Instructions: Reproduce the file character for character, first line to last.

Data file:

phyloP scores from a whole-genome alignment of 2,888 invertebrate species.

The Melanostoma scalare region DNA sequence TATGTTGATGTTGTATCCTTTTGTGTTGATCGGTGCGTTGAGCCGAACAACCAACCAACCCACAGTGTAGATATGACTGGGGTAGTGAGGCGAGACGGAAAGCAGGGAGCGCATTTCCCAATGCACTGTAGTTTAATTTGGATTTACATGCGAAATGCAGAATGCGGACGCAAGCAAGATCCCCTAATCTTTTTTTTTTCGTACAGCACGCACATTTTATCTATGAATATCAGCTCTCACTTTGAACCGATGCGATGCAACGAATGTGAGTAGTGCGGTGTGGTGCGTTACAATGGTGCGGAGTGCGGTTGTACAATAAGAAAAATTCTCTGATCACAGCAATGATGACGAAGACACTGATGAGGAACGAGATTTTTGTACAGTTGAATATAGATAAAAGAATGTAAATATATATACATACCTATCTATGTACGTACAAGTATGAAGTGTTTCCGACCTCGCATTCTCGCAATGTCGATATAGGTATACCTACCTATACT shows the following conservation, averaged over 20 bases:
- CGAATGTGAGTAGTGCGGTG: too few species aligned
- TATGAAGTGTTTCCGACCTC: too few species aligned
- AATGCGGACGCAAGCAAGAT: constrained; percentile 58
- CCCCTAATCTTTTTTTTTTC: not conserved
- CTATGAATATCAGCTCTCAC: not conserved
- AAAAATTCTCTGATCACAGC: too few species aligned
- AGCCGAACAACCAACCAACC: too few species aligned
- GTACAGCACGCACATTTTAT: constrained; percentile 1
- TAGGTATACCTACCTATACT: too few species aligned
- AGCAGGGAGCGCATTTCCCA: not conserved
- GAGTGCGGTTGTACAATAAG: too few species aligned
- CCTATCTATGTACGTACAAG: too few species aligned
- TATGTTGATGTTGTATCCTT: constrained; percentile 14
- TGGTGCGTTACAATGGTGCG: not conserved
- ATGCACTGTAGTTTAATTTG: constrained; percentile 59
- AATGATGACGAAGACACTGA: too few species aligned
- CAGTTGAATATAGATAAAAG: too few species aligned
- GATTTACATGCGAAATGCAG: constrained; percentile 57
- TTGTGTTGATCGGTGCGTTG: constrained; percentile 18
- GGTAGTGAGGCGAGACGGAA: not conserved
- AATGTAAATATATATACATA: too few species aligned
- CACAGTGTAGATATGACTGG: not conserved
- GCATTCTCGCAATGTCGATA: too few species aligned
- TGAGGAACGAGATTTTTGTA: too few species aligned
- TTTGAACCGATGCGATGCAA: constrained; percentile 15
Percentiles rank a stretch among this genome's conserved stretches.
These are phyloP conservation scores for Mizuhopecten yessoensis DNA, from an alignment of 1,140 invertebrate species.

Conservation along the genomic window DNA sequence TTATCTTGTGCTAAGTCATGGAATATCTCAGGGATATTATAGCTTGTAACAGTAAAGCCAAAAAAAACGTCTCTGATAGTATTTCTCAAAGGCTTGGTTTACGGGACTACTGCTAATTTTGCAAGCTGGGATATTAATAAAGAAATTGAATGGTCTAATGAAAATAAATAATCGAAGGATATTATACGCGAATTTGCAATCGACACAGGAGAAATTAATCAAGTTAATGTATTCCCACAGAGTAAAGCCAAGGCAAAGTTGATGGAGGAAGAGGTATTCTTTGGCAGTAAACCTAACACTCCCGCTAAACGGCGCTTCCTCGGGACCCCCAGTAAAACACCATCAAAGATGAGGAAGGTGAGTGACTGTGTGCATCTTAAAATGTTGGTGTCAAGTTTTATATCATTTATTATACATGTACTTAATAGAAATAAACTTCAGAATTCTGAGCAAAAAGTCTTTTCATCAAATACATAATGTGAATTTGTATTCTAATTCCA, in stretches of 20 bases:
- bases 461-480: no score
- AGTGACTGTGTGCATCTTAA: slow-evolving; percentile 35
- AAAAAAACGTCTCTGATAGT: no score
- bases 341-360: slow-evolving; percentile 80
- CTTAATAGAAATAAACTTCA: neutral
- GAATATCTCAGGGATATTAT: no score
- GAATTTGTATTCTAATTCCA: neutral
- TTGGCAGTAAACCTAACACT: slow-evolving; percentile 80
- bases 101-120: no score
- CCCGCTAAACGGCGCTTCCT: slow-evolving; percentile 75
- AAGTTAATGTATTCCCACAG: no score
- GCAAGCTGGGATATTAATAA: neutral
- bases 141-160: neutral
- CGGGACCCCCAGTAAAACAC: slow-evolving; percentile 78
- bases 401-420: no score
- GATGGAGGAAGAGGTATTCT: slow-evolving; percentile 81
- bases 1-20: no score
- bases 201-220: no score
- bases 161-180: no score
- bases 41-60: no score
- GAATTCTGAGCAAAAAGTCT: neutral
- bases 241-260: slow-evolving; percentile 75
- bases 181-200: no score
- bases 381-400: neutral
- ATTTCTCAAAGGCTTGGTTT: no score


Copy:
phyloP scores from a whole-genome alignment of 2,888 invertebrate species.

The Melanostoma scalare region DNA sequence TATGTTGATGTTGTATCCTTTTGTGTTGATCGGTGCGTTGAGCCGAACAACCAACCAACCCACAGTGTAGATATGACTGGGGTAGTGAGGCGAGACGGAAAGCAGGGAGCGCATTTCCCAATGCACTGTAGTTTAATTTGGATTTACATGCGAAATGCAGAATGCGGACGCAAGCAAGATCCCCTAATCTTTTTTTTTTCGTACAGCACGCACATTTTATCTATGAATATCAGCTCTCACTTTGAACCGATGCGATGCAACGAATGTGAGTAGTGCGGTGTGGTGCGTTACAATGGTGCGGAGTGCGGTTGTACAATAAGAAAAATTCTCTGATCACAGCAATGATGACGAAGACACTGATGAGGAACGAGATTTTTGTACAGTTGAATATAGATAAAAGAATGTAAATATATATACATACCTATCTATGTACGTACAAGTATGAAGTGTTTCCGACCTCGCATTCTCGCAATGTCGATATAGGTATACCTACCTATACT shows the following conservation, averaged over 20 bases:
- CGAATGTGAGTAGTGCGGTG: too few species aligned
- TATGAAGTGTTTCCGACCTC: too few species aligned
- AATGCGGACGCAAGCAAGAT: constrained; percentile 58
- CCCCTAATCTTTTTTTTTTC: not conserved
- CTATGAATATCAGCTCTCAC: not conserved
- AAAAATTCTCTGATCACAGC: too few species aligned
- AGCCGAACAACCAACCAACC: too few species aligned
- GTACAGCACGCACATTTTAT: constrained; percentile 1
- TAGGTATACCTACCTATACT: too few species aligned
- AGCAGGGAGCGCATTTCCCA: not conserved
- GAGTGCGGTTGTACAATAAG: too few species aligned
- CCTATCTATGTACGTACAAG: too few species aligned
- TATGTTGATGTTGTATCCTT: constrained; percentile 14
- TGGTGCGTTACAATGGTGCG: not conserved
- ATGCACTGTAGTTTAATTTG: constrained; percentile 59
- AATGATGACGAAGACACTGA: too few species aligned
- CAGTTGAATATAGATAAAAG: too few species aligned
- GATTTACATGCGAAATGCAG: constrained; percentile 57
- TTGTGTTGATCGGTGCGTTG: constrained; percentile 18
- GGTAGTGAGGCGAGACGGAA: not conserved
- AATGTAAATATATATACATA: too few species aligned
- CACAGTGTAGATATGACTGG: not conserved
- GCATTCTCGCAATGTCGATA: too few species aligned
- TGAGGAACGAGATTTTTGTA: too few species aligned
- TTTGAACCGATGCGATGCAA: constrained; percentile 15
Percentiles rank a stretch among this genome's conserved stretches.
These are phyloP conservation scores for Mizuhopecten yessoensis DNA, from an alignment of 1,140 invertebrate species.

Conservation along the genomic window DNA sequence TTATCTTGTGCTAAGTCATGGAATATCTCAGGGATATTATAGCTTGTAACAGTAAAGCCAAAAAAAACGTCTCTGATAGTATTTCTCAAAGGCTTGGTTTACGGGACTACTGCTAATTTTGCAAGCTGGGATATTAATAAAGAAATTGAATGGTCTAATGAAAATAAATAATCGAAGGATATTATACGCGAATTTGCAATCGACACAGGAGAAATTAATCAAGTTAATGTATTCCCACAGAGTAAAGCCAAGGCAAAGTTGATGGAGGAAGAGGTATTCTTTGGCAGTAAACCTAACACTCCCGCTAAACGGCGCTTCCTCGGGACCCCCAGTAAAACACCATCAAAGATGAGGAAGGTGAGTGACTGTGTGCATCTTAAAATGTTGGTGTCAAGTTTTATATCATTTATTATACATGTACTTAATAGAAATAAACTTCAGAATTCTGAGCAAAAAGTCTTTTCATCAAATACATAATGTGAATTTGTATTCTAATTCCA, in stretches of 20 bases:
- bases 461-480: no score
- AGTGACTGTGTGCATCTTAA: slow-evolving; percentile 35
- AAAAAAACGTCTCTGATAGT: no score
- bases 341-360: slow-evolving; percentile 80
- CTTAATAGAAATAAACTTCA: neutral
- GAATATCTCAGGGATATTAT: no score
- GAATTTGTATTCTAATTCCA: neutral
- TTGGCAGTAAACCTAACACT: slow-evolving; percentile 80
- bases 101-120: no score
- CCCGCTAAACGGCGCTTCCT: slow-evolving; percentile 75
- AAGTTAATGTATTCCCACAG: no score
- GCAAGCTGGGATATTAATAA: neutral
- bases 141-160: neutral
- CGGGACCCCCAGTAAAACAC: slow-evolving; percentile 78
- bases 401-420: no score
- GATGGAGGAAGAGGTATTCT: slow-evolving; percentile 81
- bases 1-20: no score
- bases 201-220: no score
- bases 161-180: no score
- bases 41-60: no score
- GAATTCTGAGCAAAAAGTCT: neutral
- bases 241-260: slow-evolving; percentile 75
- bases 181-200: no score
- bases 381-400: neutral
- ATTTCTCAAAGGCTTGGTTT: no score